Asian shares have fallen sharply across the board in reaction to a Wall Street plunge not seen for a decade.
Japan's Nikkei dropped 4.6 percent while South Korean shares fell two percent.
China stocks tumbled as a global market rout intensified, with the Shanghai index posting its biggest loss in nearly two years on worries that inflationary pressures will prompt central banks to raise rates faster than expected.
The Shanghai Composite Index slumped 3.4 percent to 3,370.65 points, its biggest single-day drop since February 2016, while the blue-chip CSI300 index ended down 2.9 percent at 4,148.89.
Hong Kong's benchmark Hang Seng Index plummeted 4.9 percent, on track for its biggest daily percentage drop since August, 2015. Hong Kong is particularly exposed to U.S. rate moves because its currency is pegged to the U.S. dollar.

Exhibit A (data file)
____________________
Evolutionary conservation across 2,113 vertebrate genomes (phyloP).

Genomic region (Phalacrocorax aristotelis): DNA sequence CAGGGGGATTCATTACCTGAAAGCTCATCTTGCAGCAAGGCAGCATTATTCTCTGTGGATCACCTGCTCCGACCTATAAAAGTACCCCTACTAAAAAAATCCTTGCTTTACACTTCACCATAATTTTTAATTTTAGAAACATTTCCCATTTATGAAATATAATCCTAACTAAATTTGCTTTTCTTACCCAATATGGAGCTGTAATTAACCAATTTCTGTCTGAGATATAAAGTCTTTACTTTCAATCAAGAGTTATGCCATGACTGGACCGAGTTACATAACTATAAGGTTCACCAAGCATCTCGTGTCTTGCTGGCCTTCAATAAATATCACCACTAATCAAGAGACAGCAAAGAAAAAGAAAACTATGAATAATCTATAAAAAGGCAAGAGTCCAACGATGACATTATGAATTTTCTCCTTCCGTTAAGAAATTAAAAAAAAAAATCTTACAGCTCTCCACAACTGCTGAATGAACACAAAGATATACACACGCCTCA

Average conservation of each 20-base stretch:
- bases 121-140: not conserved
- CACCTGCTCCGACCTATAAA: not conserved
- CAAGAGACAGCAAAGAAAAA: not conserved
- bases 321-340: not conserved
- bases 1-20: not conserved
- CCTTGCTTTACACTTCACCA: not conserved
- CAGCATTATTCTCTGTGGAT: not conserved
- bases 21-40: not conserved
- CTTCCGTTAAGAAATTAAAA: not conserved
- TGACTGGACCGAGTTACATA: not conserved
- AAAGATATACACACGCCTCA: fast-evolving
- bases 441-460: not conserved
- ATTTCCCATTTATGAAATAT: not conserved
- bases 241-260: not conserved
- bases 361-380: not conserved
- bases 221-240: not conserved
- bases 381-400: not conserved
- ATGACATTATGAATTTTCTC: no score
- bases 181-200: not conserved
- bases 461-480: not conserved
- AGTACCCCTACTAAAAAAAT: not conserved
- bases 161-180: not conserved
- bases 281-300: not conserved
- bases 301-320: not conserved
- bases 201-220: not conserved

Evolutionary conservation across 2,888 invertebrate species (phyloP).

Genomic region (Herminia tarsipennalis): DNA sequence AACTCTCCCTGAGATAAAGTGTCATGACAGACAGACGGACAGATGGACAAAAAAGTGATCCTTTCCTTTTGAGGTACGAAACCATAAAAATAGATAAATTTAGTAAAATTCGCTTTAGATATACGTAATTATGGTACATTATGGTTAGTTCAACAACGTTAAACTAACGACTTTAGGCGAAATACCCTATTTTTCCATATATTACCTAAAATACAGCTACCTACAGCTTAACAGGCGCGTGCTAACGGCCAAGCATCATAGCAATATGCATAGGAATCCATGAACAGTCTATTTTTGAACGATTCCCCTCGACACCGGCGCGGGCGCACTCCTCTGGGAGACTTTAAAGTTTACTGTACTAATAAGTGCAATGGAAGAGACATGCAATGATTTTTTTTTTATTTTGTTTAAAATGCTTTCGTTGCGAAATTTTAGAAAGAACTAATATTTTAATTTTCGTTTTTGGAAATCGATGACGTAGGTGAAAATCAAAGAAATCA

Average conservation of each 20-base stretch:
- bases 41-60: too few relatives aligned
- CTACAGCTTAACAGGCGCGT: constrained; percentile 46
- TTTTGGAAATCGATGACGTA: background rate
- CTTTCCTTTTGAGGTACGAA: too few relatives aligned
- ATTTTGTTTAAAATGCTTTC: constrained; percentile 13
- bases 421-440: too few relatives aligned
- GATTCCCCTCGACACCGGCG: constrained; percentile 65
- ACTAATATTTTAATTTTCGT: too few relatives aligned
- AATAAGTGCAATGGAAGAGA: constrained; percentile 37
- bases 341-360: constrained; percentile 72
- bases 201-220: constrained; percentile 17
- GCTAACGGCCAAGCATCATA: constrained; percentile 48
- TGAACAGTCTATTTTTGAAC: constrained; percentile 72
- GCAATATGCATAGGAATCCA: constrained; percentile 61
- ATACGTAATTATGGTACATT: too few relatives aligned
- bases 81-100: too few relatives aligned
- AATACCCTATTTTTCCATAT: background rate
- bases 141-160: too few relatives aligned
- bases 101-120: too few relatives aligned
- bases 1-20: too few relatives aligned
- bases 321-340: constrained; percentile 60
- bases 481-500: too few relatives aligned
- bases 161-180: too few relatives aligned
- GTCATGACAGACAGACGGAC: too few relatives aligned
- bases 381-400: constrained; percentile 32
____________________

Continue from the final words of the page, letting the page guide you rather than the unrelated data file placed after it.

Hours before, the Dow Jones had plummeted by 1,175 points - its worst drop since September 2008 when a plan to rescue the US banking industry was rejected.
The decline follows months of market increases, which have fuelled concerns that share prices were over valued.
The market activity has prompted the White House to make reassuring noises saying that it was focused on "long term economic fundamentals which remain exceptionally strong